“This view starts from the fact that we have made our starting point in this chapter,-namely, that only consciousness is immediately given. All the objects that we know are objects of real or possible experience. Now, a chair or table as we experience it must confirm to the laws of our mind, for nothing could be experienced by a mind if it did not conform to the laws by which a mind can have experience. As we ahave seen, a mind cannot regard anything as true which is not self-consistent. Kant showed further that the mind treats as real only that system of objects which obeys the laws of the “forms of sensibility” (space and time) and the “categories of the understanding” (substance, causality, etc.). Hence, Kant argues, scientific knowledge is possible and skepticism is refuted, for the laws of space, time and causality must necessarily be true of every object that the mind recognizes as real. Kant holds that the “content” of knowledge comes from sensation, but insists that its “form” (the universal, or law-element) comes from understanding…Sense intuition gives the data, but the understanding organizes the data, gives them form and law, and thus makes knowledge possible.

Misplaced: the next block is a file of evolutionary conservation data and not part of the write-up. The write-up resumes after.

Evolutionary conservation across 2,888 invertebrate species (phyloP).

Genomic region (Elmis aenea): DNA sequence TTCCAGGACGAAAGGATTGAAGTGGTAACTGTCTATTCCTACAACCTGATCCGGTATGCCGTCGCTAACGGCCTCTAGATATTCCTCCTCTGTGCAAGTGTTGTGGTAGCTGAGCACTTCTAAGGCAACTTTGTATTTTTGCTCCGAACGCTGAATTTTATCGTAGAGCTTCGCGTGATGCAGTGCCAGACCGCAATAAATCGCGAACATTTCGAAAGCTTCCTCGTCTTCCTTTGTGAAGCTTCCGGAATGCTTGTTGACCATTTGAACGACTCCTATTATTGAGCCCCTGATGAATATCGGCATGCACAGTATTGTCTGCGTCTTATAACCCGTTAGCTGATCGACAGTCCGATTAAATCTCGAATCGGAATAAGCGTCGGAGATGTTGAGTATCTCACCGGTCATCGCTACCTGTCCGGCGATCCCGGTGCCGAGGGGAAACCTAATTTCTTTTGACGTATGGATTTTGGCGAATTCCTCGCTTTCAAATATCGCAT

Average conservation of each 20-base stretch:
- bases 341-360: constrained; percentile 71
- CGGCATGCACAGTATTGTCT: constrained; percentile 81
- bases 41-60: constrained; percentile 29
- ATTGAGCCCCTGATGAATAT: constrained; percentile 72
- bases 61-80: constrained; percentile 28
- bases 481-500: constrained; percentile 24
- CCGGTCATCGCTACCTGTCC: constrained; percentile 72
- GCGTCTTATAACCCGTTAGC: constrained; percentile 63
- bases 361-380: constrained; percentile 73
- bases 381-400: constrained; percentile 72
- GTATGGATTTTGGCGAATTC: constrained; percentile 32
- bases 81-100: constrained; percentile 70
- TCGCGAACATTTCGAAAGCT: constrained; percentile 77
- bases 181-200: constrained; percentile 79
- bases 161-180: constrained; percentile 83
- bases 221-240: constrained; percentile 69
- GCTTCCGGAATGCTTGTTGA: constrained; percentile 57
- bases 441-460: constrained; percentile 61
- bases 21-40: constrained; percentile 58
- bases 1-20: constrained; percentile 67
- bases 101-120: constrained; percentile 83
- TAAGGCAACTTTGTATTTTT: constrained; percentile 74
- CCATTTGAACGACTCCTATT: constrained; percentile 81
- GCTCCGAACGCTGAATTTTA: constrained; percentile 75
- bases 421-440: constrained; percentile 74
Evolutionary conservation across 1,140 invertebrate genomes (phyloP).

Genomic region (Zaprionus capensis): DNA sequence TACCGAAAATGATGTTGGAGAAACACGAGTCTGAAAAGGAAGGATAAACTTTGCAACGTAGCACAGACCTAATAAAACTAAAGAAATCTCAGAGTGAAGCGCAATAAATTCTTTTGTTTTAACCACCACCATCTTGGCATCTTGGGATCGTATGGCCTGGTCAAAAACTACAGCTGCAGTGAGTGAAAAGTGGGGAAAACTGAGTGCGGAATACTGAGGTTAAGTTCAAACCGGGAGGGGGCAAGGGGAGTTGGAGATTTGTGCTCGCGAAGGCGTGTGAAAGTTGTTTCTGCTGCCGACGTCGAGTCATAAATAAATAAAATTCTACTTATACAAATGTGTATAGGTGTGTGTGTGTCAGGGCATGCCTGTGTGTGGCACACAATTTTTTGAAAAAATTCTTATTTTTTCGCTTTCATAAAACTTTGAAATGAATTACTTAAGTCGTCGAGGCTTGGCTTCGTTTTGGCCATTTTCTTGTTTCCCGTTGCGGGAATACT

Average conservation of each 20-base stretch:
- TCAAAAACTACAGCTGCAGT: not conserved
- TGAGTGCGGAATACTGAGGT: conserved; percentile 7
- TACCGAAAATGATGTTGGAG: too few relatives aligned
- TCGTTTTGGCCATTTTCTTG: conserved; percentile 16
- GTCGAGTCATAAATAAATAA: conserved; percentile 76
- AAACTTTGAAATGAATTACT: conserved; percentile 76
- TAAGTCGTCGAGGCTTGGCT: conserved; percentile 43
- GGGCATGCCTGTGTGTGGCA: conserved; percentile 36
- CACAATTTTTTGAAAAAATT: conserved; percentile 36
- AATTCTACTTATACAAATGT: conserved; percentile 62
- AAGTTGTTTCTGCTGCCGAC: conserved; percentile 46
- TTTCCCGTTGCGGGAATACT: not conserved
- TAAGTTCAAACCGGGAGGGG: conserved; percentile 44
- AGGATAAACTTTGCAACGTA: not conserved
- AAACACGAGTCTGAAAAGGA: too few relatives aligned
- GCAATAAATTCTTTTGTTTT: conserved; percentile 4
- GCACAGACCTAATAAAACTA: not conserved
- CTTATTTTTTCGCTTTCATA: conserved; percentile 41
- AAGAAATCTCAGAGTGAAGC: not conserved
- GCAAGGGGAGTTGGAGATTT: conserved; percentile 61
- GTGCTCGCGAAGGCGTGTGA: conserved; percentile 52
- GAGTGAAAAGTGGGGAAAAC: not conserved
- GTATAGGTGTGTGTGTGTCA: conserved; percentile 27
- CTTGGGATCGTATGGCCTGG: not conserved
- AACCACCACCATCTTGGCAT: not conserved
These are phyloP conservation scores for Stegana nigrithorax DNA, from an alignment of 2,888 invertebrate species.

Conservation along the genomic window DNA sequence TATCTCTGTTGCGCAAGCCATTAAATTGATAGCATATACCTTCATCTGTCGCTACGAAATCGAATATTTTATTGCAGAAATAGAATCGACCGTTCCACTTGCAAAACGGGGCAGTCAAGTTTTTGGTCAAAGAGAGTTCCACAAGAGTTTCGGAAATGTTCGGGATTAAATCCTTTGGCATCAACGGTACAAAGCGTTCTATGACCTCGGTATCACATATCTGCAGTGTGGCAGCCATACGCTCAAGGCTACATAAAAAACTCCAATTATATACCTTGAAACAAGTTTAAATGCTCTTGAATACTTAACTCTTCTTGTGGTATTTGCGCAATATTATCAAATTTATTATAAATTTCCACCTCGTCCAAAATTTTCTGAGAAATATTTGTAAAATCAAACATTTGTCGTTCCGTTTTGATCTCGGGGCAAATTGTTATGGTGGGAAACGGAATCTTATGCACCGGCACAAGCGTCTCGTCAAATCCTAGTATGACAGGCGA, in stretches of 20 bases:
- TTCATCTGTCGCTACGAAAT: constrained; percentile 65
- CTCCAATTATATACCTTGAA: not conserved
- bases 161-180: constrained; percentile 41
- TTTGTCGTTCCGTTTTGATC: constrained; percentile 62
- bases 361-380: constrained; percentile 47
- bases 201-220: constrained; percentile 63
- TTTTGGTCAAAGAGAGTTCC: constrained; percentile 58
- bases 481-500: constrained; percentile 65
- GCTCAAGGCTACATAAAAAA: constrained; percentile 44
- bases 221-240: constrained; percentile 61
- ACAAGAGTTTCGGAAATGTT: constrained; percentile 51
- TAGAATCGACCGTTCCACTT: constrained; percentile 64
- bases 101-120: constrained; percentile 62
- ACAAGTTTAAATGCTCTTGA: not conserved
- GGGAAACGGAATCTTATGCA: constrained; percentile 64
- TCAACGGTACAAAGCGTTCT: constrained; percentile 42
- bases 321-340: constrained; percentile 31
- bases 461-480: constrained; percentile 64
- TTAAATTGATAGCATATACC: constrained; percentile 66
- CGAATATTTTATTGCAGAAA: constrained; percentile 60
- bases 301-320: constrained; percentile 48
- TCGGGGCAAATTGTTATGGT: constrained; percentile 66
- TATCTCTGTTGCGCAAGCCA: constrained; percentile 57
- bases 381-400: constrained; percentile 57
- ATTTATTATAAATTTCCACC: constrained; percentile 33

Knowledge, then, is possible; but knowledge of what? Knowledge only of phenomena, of things as they appear to us, in our minds; with laws that come from our minds rather than from things! Things-in-themselves we can never know; they are forever inaccessible to us. The knowability of things as they appear has as its reverse side the unknowability of things as they are…we know only the content of experience and its laws; or phenomenalism, for it holds knowledge to be confined to phenomena,-things as they appear to us. As far as things-in-themselves are concerned, this theory of knowledge surrenders to skepticism…”
(Brightman, Introduction to Philosophy, 74)